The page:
It's neither.  Excess calorie consumption relative to energy expenditures is causing the animals to gain weight.
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Offline CarbShark

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Re: Any science-based article summarizing a healthy diet?
« Reply #103 on: September 30, 2018, 11:34:31 AM »
Quote

Yes, fruit is obesigenic. I'm sure some of them do suffer from other diseases caused by high carb intake. Your point? Maybe Zookeepers are smarter than those who promote the USDA dietary guidelines?  I'm there with you.

Well, you can still start a new thread.  I thought you’d invented a new word with ‘obesigenic,’ but I find that obesogenic is a perfectly acceptable word.

Strawberries recently have come into season in Australia, and there’s also been a contamination panic with unknown miscreants inserting needles into rare berries, so the growers have been forced to either dump their strawberries or slash their prices, so strawberries have become very cheap, and I’ve been eating a lot of them (previously I hadn’t bought them, considering them overpriced compared to other fruits) as much as 500 g a day, and I love them.  And haven’t felt better.  And they’re an excellent food item, being low in calories for their weight.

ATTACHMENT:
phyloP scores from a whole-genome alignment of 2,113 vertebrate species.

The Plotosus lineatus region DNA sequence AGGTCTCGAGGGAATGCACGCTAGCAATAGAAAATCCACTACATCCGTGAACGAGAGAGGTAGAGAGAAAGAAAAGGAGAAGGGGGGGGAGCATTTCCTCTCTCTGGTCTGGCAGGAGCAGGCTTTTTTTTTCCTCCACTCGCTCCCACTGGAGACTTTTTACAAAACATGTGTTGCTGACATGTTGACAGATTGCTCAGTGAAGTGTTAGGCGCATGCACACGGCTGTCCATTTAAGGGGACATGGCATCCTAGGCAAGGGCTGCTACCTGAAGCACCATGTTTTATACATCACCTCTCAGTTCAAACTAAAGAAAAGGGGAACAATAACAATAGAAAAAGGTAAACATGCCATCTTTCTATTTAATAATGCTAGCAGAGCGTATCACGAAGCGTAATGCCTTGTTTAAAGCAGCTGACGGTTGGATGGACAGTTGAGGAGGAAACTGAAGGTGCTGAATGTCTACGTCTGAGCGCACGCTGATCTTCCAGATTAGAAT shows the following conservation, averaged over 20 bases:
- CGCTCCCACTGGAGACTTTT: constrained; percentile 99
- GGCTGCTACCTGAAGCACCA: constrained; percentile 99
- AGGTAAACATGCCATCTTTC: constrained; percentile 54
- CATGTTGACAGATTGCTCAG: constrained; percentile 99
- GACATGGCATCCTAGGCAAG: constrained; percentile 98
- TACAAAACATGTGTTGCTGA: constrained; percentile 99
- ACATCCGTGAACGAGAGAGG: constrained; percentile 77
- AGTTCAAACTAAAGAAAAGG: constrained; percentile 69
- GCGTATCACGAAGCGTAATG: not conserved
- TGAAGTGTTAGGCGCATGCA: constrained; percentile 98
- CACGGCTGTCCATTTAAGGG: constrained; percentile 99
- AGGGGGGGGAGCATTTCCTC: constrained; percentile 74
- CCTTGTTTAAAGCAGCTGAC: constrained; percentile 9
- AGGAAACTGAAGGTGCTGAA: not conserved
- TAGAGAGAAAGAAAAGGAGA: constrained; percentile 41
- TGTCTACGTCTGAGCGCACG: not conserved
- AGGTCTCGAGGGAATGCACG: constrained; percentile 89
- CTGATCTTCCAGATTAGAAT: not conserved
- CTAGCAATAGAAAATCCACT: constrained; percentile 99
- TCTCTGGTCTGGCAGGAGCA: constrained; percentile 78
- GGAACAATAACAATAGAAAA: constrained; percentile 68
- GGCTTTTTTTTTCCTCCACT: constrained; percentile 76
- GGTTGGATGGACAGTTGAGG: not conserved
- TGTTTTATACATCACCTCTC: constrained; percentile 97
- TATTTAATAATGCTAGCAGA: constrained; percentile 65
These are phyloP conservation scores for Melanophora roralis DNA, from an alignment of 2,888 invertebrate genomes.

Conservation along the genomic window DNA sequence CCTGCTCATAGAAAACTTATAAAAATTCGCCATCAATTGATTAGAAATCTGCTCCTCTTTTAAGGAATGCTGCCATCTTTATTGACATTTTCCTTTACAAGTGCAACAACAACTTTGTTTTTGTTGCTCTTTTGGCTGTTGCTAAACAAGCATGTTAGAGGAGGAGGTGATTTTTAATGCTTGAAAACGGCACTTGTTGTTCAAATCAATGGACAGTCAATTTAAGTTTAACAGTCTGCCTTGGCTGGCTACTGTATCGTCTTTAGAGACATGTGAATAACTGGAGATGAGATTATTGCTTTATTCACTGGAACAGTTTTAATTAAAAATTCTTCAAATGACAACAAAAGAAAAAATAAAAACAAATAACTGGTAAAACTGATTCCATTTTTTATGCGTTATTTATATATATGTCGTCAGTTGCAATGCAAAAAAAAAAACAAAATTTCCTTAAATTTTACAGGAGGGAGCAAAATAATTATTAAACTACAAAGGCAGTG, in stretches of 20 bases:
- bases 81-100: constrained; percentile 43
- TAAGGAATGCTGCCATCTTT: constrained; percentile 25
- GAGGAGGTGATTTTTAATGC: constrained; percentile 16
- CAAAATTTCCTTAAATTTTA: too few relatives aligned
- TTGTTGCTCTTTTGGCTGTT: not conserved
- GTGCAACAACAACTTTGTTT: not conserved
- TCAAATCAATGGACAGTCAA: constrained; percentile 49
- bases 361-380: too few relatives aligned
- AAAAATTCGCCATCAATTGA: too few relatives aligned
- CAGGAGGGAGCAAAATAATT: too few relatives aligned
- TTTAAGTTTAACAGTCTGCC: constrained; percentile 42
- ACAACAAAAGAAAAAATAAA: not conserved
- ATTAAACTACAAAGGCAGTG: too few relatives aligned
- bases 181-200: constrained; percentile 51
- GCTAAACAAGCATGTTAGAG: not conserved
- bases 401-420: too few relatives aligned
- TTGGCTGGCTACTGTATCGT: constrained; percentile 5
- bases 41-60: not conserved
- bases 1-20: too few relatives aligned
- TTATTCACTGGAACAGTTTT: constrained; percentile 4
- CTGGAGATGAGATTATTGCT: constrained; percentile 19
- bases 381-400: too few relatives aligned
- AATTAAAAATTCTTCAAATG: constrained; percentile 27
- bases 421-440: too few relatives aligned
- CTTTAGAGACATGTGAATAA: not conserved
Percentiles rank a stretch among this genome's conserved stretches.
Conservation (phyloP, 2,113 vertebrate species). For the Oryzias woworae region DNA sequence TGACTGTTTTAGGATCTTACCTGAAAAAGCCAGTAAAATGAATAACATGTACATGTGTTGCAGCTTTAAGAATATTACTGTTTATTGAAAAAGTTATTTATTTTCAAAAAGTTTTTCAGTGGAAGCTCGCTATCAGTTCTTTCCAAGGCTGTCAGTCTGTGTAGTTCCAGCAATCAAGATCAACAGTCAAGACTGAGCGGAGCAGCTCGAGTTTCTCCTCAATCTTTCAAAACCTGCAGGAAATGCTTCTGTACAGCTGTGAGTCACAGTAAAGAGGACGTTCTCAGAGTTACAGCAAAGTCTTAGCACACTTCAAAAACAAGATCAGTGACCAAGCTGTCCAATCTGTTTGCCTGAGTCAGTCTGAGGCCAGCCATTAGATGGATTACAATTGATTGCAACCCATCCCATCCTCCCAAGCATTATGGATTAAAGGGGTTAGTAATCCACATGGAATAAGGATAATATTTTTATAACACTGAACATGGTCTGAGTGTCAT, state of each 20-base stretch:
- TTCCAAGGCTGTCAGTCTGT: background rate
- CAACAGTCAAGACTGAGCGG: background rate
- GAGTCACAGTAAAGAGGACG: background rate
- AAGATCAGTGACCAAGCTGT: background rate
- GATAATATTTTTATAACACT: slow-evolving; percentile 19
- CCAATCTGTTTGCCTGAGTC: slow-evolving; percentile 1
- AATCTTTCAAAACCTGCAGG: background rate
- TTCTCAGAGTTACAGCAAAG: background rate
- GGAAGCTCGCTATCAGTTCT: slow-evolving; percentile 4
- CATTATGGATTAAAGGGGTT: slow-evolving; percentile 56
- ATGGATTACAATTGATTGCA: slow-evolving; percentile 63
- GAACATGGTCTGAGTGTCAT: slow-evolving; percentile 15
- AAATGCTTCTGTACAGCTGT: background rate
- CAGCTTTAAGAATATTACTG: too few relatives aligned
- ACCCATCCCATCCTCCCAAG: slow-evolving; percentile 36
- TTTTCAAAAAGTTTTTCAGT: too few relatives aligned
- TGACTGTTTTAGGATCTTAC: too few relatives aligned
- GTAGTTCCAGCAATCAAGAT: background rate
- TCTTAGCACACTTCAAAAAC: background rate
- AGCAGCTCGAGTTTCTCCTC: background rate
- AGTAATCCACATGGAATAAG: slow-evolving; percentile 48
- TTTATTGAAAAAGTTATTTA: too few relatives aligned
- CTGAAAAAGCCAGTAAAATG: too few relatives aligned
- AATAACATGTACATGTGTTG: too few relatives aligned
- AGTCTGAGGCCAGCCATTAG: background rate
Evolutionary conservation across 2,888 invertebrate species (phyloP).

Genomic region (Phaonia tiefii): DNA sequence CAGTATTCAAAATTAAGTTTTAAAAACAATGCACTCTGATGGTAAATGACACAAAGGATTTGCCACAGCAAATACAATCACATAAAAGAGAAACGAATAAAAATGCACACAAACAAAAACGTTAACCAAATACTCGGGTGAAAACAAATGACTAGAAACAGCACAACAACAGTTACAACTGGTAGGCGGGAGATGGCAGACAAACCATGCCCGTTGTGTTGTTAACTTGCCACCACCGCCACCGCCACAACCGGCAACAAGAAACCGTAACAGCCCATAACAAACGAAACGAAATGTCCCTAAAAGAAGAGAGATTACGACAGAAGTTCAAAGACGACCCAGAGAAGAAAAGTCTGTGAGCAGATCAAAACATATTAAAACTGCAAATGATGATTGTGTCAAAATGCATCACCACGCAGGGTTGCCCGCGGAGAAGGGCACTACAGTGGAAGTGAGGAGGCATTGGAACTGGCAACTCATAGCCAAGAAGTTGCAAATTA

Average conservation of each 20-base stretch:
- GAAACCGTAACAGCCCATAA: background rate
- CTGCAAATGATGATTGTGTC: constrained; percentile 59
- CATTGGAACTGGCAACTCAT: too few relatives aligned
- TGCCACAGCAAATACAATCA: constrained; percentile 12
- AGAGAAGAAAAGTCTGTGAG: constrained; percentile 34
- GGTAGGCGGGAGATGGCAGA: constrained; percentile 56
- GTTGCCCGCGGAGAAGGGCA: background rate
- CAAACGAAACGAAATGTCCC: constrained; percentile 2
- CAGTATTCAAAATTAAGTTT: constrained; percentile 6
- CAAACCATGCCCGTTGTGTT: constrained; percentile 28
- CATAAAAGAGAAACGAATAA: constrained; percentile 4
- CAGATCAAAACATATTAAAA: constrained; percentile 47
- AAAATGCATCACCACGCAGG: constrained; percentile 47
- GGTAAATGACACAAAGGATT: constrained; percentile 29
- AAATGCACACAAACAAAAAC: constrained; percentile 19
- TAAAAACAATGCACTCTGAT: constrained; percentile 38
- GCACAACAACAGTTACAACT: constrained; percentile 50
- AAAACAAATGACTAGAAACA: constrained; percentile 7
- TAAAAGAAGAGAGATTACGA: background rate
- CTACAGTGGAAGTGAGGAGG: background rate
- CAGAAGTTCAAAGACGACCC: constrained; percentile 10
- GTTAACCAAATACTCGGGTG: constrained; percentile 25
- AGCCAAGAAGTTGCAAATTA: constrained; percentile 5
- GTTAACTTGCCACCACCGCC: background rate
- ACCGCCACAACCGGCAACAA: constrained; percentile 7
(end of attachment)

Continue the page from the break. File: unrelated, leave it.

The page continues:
The trouble is, they’re replacing other foods which are more calorie dense, so I’m losing weight...


Yeah, there's nothing obesigenic about fruit.  A medium-sized apple contains 95 kcal.  You'd have eat 21 of them to obtain 2000 kcal.

Agreed.  Although apples aren’t particularly nutritious.  There are better fruits around.  I eat two a day, including everything - the skin, the core, the seeds, the stalk, even the label sometimes (I claim that it increases dietary fibre)...  it’s ‘obesogenic’ by the way, not ‘obesigenic.’  Is it an American spelling or the American pronunciation?

So which is it? Fruit is causing increased obesity in zoo animals or its not obesogenic?

It's neither.  Excess calorie consumption relative to energy expenditures is causing the animals to gain weight.

That's more of an effect than a cause. Excess stored fat is calories that have been consumed but not burned, you're saying that caused by calories being consumed but not burned.

The question is what's causing that? And, more importantly, what's changed in the last few years to cause that now?

And are the Zookeepers wrong to withhold fruit?

Apparently replacing fruit with other foods works, why is that?

Why do some foods cause excess calories to be consumed but not burned while others do not?
and Donald Trump is President of the United States.

I'm not a doctor, I'm just someone who has done a ton of research into diet and nutrition.